Adding Memory to the Net

Mike Duvos enoch at
Sun Aug 31 11:31:36 PDT 1997

A few people have commented on my "Distributed Network Cache
Service" suggestion since I posted it, and I would like to
respond to their comments.

The basic idea here is to add memory to the Net in a reliable
way, so that the Net provides memory services in the way it now
universally provides data transport services.  The Net would then
serve compressed encrypted Octet Strings to machines connected to
it, and provide a consistant view of which Octet Strings were
available at any point in time which was independent of the
access point.  Adding Octet Strings to the universe of available
ones, with a specified lifetime, would involve a micropayment.
Computers connected to the Net could then employ either Octet
Strings or fixed length data consisting of a cryptographic hash
and decryption key to describe any chunk of data, which would
reduce the storage requirements of hosts accordingly. Replication
and synchronization of data would be the responsiblity of the
totality of machines providing the cache service, and would
augment the storage capacity of ordinary hosts which often
replicate data excessively and synchronize it poorly.

As Lucky Green correctly points out, since the cache service
would effectively serve prepared digital coccoons whose contents
were not visible to it, protocols would be needed to ensure that
data was not spoofed.  However, this is a "who do cache servers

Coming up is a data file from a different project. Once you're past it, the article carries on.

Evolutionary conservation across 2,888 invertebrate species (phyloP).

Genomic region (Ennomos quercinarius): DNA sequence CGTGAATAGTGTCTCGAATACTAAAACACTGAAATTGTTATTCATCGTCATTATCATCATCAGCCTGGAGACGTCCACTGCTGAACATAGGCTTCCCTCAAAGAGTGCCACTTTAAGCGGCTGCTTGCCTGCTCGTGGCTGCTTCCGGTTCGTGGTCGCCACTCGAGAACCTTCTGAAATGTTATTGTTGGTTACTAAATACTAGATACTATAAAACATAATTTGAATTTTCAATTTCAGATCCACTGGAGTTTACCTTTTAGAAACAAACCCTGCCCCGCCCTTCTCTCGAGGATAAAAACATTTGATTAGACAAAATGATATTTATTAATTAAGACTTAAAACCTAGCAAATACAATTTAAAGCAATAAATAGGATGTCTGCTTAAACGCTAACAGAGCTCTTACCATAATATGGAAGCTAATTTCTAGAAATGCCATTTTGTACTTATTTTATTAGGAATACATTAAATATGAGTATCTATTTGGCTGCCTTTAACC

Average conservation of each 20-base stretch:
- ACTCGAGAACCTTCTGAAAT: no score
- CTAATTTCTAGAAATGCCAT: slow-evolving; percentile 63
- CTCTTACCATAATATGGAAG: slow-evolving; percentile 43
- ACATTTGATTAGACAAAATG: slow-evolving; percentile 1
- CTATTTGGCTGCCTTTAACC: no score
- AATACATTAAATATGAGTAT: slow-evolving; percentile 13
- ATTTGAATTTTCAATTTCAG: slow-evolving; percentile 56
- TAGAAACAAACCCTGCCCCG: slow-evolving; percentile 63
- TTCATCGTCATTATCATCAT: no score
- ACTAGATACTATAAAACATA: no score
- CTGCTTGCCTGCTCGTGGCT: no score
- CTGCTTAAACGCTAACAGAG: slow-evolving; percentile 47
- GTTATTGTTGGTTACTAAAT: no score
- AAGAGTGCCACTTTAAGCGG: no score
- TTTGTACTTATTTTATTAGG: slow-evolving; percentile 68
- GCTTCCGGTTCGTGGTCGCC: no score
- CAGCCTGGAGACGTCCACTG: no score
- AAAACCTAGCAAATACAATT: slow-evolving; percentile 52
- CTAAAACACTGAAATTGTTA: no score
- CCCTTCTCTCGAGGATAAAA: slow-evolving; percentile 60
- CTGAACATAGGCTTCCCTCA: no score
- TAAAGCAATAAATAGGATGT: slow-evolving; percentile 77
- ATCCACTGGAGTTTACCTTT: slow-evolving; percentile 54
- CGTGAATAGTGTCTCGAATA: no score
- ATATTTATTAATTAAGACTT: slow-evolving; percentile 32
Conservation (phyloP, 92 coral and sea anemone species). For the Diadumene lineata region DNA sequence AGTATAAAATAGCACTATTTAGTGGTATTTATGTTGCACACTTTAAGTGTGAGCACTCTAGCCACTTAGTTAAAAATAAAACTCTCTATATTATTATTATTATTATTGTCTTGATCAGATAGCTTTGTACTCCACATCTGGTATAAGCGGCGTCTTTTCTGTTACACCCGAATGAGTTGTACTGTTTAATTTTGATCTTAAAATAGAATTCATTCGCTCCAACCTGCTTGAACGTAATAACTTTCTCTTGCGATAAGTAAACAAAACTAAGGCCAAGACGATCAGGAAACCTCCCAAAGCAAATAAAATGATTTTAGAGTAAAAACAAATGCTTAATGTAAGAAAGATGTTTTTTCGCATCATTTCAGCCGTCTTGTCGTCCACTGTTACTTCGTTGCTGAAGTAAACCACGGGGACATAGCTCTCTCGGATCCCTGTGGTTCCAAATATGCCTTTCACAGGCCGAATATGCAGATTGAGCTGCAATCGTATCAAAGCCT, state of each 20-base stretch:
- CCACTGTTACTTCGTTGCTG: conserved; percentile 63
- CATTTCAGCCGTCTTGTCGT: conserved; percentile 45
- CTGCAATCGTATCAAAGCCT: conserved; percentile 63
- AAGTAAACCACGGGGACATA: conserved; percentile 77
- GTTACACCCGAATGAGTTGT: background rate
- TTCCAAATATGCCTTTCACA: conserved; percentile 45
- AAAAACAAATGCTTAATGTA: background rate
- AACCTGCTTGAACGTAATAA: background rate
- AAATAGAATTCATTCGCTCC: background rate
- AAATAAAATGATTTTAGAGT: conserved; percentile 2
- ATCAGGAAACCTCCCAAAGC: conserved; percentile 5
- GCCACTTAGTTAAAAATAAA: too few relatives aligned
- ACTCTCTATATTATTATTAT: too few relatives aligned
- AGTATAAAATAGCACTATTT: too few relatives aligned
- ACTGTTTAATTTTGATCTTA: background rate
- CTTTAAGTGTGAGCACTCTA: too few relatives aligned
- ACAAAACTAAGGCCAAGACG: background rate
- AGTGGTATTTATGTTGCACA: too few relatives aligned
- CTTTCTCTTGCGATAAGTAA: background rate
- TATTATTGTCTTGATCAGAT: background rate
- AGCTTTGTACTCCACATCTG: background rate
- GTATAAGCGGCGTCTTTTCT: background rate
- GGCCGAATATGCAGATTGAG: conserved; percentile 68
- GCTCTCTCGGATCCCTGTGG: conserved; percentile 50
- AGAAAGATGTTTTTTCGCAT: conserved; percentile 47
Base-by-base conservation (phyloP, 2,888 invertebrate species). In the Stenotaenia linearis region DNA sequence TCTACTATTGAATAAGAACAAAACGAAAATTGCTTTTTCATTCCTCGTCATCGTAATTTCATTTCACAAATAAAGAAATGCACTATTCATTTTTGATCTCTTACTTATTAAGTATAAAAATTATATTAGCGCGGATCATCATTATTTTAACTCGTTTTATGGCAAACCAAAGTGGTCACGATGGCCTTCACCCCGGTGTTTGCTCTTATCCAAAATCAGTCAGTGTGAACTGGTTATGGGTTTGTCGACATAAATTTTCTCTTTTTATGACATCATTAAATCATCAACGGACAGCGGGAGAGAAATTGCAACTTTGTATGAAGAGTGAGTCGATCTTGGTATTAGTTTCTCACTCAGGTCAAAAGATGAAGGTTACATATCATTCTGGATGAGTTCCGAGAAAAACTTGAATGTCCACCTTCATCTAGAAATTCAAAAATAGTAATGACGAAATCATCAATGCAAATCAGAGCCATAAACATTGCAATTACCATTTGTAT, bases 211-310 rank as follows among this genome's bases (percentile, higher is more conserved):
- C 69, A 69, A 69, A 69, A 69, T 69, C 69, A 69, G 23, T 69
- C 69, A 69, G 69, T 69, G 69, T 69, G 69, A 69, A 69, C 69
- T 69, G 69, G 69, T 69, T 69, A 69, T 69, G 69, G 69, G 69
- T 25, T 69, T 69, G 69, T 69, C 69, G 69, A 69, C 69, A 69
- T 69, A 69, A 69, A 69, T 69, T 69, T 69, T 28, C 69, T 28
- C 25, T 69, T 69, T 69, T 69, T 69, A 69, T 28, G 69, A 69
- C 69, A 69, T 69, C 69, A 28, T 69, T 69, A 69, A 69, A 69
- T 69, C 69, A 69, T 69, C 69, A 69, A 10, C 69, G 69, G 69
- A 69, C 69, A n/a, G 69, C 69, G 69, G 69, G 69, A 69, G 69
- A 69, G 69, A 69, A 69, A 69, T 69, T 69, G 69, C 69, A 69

trust to give them data" issue, and not a "how do we serve the
data and provide a Network-wide consistant view of the database"

Such a system, implemented efficiently, could carry the Eternity
service, reliable network news, and serve as a distribution point
for all freeware.  It could have terabytes of storage, using a
fraction of the resources now consumed by the endlessly
replicated news spools of hosts on the Net.

It would be as uncensorable as Usenet, and survive the
destruction or compromise of a large number of cache servers in
the system.  It would be reliable, and no ones data would be
visible to anyone else.

I think such a service is the "World File System"
reduced to its most basic principles, upon which endless other
useful services may be based.


     Mike Duvos         $    PGP 2.6 Public Key available     $
     enoch at   $    via Finger                       $
         {Free Cypherpunk Political Prisoner Jim Bell}

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